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This post is sponsored by KidsEmail.org. All opinions are my own.
Little man is about to finish second grade. Word on the street is that third grade is when things start to get real. There is a big jump for the kids in terms of academics, standardized testing and homework. I’ve also heard that third grade is when it is common for kids to start communicating electronically. Sending emails and texts, using iMessenger, stuff like that.
I’m not sure I’m ready for all of this!
My kids currently have wi-fi connected iPads, which they use to play games, watch pre-downloaded movies, and to watch videos on YouTube. We do not allow games that offer the option to play against real people, or communicate with others out in cyberspace. We carefully monitor what they watch on YouTube.
Each night, the devices charge in our room. This was an awesome piece of advice my social worker friend, Ro gives to her teenage students’ parents.
Take away the devices away at night.
We are trying to instill age-appropriate independence, within limits, with electronics. So when Brittany Oler, the co-founder of KidsEmail.org asked my family to try out KidsEmail, I was very interested in checking out this service.
KidsEmail.org is a site that allows parents or guardians to set up an email account for their kids and teens. Unlike just creating an AOL or GMAIL name, KidsEmail.org allows the parent to oversee the account in an easy way.
I was super impressed with how easy the account was to set up. I went to this link, made a registration and login for myself, and then confirmed it through my personal email. Parents use their existing email address!
Once you are logged in, you add each child. You create a unique handle. I used a combo of my kids’ initials and birthdays. Their email address is then firstname.lastname@example.org and you can send and receive messages by logging into the site, or on the Android/iOs/Kindle Fire app.
Next you control the settings. It prompts you to decide whom you want the child to have access to (inbound and outgoing messages), if they can receive links and attachments, and if you as the guardian want copies of incoming/outgoing messages. It also gives a detailed description of each choice!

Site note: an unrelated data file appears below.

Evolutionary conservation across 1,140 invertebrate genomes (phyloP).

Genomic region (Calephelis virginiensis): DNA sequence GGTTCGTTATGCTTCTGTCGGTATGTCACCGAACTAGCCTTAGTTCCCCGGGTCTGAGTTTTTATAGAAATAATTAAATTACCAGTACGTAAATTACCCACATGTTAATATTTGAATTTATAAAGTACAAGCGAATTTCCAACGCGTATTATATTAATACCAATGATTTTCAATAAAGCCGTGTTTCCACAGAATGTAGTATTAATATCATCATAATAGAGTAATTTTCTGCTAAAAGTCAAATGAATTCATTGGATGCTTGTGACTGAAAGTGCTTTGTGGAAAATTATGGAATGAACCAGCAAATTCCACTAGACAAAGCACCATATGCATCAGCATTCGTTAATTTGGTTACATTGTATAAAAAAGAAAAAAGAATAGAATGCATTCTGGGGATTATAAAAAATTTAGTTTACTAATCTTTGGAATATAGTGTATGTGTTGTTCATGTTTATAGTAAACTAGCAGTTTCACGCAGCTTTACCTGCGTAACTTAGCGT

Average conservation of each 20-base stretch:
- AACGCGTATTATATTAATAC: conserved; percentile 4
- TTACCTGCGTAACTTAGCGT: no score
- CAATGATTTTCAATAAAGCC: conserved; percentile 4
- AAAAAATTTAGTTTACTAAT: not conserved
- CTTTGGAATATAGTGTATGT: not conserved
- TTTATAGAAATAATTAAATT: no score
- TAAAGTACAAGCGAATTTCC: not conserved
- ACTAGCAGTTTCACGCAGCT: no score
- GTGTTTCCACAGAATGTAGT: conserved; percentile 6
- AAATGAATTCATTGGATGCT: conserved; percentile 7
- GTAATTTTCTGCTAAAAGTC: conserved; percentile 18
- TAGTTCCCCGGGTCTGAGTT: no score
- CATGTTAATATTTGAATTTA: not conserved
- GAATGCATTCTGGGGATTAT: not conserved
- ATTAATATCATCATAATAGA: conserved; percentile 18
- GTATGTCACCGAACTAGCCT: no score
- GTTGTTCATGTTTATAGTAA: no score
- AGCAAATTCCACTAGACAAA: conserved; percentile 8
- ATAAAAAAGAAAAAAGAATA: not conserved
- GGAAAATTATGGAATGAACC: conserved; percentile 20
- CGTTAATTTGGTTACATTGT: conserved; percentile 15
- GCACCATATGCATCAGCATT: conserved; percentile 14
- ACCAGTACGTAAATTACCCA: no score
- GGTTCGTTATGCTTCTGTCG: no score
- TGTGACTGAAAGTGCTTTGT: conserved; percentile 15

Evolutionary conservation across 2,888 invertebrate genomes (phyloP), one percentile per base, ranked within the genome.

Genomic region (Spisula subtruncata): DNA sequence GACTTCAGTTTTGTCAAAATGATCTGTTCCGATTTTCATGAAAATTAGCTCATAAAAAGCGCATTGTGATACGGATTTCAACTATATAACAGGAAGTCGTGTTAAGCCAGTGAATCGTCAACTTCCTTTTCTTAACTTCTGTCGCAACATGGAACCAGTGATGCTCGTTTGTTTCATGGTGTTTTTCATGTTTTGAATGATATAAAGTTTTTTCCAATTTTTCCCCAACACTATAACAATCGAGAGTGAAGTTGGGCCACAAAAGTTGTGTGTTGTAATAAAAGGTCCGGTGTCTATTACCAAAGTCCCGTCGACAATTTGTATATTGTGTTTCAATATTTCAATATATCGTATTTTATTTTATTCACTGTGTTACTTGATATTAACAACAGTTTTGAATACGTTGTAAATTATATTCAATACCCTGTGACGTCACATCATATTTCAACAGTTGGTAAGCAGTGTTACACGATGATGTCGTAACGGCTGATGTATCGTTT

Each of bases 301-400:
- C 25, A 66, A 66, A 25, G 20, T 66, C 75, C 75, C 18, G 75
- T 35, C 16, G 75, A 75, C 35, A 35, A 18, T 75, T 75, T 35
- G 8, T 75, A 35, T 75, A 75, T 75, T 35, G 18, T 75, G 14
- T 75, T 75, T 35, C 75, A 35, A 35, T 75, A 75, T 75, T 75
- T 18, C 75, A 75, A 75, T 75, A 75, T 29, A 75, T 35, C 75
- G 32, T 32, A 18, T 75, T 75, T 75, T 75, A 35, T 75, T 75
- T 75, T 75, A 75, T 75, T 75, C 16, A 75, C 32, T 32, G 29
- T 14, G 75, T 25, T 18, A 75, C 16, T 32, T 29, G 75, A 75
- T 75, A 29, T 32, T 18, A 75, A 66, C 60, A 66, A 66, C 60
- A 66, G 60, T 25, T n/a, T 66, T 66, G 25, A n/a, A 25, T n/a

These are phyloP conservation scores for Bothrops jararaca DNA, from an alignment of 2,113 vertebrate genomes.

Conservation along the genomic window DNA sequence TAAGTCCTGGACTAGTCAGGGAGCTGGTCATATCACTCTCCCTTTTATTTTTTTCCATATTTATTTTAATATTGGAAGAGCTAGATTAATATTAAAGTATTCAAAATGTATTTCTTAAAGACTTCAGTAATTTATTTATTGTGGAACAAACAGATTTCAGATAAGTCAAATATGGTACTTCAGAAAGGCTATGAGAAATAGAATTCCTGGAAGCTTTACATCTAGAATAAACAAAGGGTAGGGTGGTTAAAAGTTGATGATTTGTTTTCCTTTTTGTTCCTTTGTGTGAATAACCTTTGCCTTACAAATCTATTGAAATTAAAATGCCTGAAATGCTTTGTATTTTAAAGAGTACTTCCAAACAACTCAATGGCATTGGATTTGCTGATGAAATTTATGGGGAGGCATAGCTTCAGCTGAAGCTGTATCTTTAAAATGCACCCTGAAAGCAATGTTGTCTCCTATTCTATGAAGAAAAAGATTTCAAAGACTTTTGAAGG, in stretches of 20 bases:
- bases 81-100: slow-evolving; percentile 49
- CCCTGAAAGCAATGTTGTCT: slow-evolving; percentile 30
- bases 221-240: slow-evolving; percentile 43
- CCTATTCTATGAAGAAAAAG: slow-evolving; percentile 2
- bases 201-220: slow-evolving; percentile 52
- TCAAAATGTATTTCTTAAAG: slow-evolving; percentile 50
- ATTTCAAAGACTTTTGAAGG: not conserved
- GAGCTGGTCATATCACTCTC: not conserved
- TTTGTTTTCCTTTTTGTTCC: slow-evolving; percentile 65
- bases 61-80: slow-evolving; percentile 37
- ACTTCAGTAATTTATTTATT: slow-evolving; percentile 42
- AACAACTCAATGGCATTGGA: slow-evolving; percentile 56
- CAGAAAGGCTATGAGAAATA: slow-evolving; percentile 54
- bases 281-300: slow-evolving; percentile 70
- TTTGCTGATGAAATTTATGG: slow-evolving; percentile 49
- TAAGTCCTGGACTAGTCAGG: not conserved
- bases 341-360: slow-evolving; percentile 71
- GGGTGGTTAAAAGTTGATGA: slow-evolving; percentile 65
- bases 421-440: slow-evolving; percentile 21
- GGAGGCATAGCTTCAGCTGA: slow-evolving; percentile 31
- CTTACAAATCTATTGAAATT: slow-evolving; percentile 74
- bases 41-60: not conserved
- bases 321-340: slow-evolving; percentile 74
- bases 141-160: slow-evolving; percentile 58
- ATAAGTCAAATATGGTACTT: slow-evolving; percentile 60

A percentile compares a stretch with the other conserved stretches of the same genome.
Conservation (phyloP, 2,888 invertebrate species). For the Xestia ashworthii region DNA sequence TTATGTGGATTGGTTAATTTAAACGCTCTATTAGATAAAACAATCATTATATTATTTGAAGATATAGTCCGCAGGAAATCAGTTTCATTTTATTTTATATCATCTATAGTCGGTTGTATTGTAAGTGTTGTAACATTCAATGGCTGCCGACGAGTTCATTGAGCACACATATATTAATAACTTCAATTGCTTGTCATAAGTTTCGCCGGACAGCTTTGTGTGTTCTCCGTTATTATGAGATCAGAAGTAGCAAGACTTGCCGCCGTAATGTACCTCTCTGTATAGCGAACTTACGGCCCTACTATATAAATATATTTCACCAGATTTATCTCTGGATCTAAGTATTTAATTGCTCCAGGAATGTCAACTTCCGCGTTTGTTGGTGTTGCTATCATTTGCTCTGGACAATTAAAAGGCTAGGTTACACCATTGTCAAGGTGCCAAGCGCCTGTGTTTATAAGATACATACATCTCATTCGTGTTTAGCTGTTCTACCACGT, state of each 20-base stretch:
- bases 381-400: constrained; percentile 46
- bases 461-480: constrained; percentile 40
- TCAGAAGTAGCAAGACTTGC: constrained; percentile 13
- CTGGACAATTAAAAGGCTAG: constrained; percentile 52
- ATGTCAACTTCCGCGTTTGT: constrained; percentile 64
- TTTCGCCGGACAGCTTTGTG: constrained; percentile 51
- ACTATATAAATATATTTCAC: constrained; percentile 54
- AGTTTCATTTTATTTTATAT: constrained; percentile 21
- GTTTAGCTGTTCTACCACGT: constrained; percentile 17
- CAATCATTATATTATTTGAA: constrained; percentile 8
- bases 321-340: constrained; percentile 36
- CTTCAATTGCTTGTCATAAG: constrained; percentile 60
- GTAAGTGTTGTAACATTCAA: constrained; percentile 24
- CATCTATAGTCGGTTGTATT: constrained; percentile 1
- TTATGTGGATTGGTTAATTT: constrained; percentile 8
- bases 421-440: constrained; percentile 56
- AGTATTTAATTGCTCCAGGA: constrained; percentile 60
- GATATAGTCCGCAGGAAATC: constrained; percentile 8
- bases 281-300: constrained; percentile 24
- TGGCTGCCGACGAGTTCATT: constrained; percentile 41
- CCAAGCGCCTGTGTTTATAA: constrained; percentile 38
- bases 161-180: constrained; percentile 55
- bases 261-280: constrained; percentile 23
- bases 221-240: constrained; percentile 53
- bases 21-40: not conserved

I like that KidsEmail.org can grow with my kids. I set it so right now only mom/dad, and grandma/grandpa can email with the children, but I can easily add other family and friends later on. I can change the settings to allow the child to become increasingly independent online.
My son loved coming home to his first ever email message! Plus how cute is this interface!
In addition to the email settings, you can manage the amount of time, and time of day your child can access the site. There are also never any ads displayed, so unlike with our free email accounts (AOL, I’m looking at you) you can rest assured that they will never see anything inappropriate.
Now my kids are 8 and 5, and loved getting started with their KidsEmail.org accounts!
For slightly younger kids:
- KidsEmail.org has a READ IT feature, that will read the email out loud to the children (while they practice their reading skills by following along).
- KidsEmail.org has a DRAW IT feature, where kids can draw pictures and send them to family & friends!
For older kids: Their email address can change from @kidsemail.org to @kmail.org. Their interface (see cute puppy pic above) can be modified as well!
Right now you can get started with your free 30 day trial HERE. No credit card needed, and no obligation after the 30 days are up! If you want to view their pricing packages, click here. It’s very affordable! Seriously you probably spend more on your monthly coffee than KidsEmail costs for a whole year!
Let’s face it, raising digitally savvy and cyber-safe children is not going to be easy. It is an issue EVERY parent needs to mindful of. Embracing platforms that help us do so are such a gift. I am so thankful to KidsEmail.org for introducing me to this site, for sponsoring this post and for getting my kids excited (and not scared) of their first forays into electronic communication!
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